By Bakary Ceesay
Dr. Isatou Touray, Vice President of The Gambia has reiterated government commitment to upholding the principles of good governance as major policy objectives.
“We stand firm in our conviction but without good governance there cannot be a durable peace for economy growth, for us good governance bring peace and it is therefore the fundamental pillar upon which other success are made it provide a conducive socially and politically environment that allows government to put in place policies and strategies that upholds human rights and justice for economic growth and give us the ability to provide basic services to the people,” Dr. Touray said during the opening ceremony of 65th Ordinary Session of the African Commission on Human and Peoples’ Rights (ACPHR) on 21st October, 2019 at Kairaba Beach Hotel in Kololi.
ACHPR on 21st October- 10 November, 2019 has brought together state parties, civil society member and human right defenders across the world to discuss on human rights and development across Africa. It is been held under the theme: “The year of refugees, returnees and internally Displaced Persons: Towards Durable Solutions to forced Displacement in Africa”
She pointed that within two and half years the government has made some progress into civil and political rights and there has been an improvement in restoring the rights of people in the Gambia to participate in political discussion, to exercise the rights to freedom of expression, right to dignity, life, integrity, security and access to justice and equal protection before the law.
On Gambia, she said after witnessing difficult periods of human rights violations for the past 22 years the new government of The Gambia has usher in significant and meaningful reforms to transforms the Gambia from a dictatorship to a democracy where the rule of law and constitutionalism will flourish.
“The government priorities a new and resilient architecture to uphold the highest standards when it comes human rights justice and rule of law premise on creating a Gambia free from arbitrary arrest, police brutality, suppression of the press and detention without trial among other forms of violations,”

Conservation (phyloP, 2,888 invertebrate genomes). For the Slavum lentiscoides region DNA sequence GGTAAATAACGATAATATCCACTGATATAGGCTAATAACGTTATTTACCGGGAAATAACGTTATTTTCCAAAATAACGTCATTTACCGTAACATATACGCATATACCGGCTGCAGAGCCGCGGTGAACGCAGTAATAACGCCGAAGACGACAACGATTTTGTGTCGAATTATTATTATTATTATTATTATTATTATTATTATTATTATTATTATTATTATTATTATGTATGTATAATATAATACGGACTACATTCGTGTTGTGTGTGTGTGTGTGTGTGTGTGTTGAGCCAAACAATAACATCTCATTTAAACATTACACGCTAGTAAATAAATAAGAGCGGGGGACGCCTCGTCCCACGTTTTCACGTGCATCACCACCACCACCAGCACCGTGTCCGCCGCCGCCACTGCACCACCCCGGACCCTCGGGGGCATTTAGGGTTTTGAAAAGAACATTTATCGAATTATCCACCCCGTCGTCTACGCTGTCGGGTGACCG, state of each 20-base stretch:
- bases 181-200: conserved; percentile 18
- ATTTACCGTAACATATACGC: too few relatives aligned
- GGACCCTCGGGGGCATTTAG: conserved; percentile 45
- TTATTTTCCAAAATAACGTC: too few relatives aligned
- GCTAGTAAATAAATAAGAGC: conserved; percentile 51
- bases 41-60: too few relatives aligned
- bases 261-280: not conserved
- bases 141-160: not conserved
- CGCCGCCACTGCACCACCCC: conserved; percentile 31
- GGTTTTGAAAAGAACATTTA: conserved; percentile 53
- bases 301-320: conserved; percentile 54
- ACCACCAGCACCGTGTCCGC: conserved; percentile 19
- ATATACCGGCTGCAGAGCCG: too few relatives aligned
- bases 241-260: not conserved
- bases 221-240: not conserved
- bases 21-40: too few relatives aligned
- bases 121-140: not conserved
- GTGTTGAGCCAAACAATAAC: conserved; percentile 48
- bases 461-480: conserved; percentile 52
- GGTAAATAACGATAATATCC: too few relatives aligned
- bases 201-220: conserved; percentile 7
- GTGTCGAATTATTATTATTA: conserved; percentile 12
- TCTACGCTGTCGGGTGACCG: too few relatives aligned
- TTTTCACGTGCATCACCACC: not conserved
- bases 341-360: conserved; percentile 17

She added that it is for these reasons that the new administration of The Gambia has focus a substantial part of its attention on limited resources on governance as a means on attainment of sustainable peace in the country.
Soyata Maiga, chairperson of ACHPR Okayed the transition process that has put the tiny West African on the path to democracy.
She commended Gambia government for facilitating the participation of a good number of human rights defenders coming from various corners of the globe.
Hannah Forster, Executive Director African Centre for Democracy and Human Rights Studies (ACDHRS), explained that eight country-resolutions were adopted as well as four thematic resolution and three recommendations.
In reviewing the human rights conditions on the continent, she said the NGOs Forum took note on the ongoing challenges Africans are confronted with when it comes to enjoying human rights.
She further explained that in many African countries, human rights violations of freedom of assembly and association remain a major cause for concern, citing Algeria, Burundi, Cameroon, Egypt, Republic of Guinea, Kenya, Lesotho, Mauritania, South Africa, Togo and Zimbabwe.
She also deplored that there are some states that have never submitted a report since the ratification of the African Charter in 1980.
“We call on the Commission to encourage the submission of states report,” she voiced out.
More than 200 none-governmental organisations coming from 36 countries, held 10 plenary panels and 13 special-interest groups, covering the state of human rights on the African continent.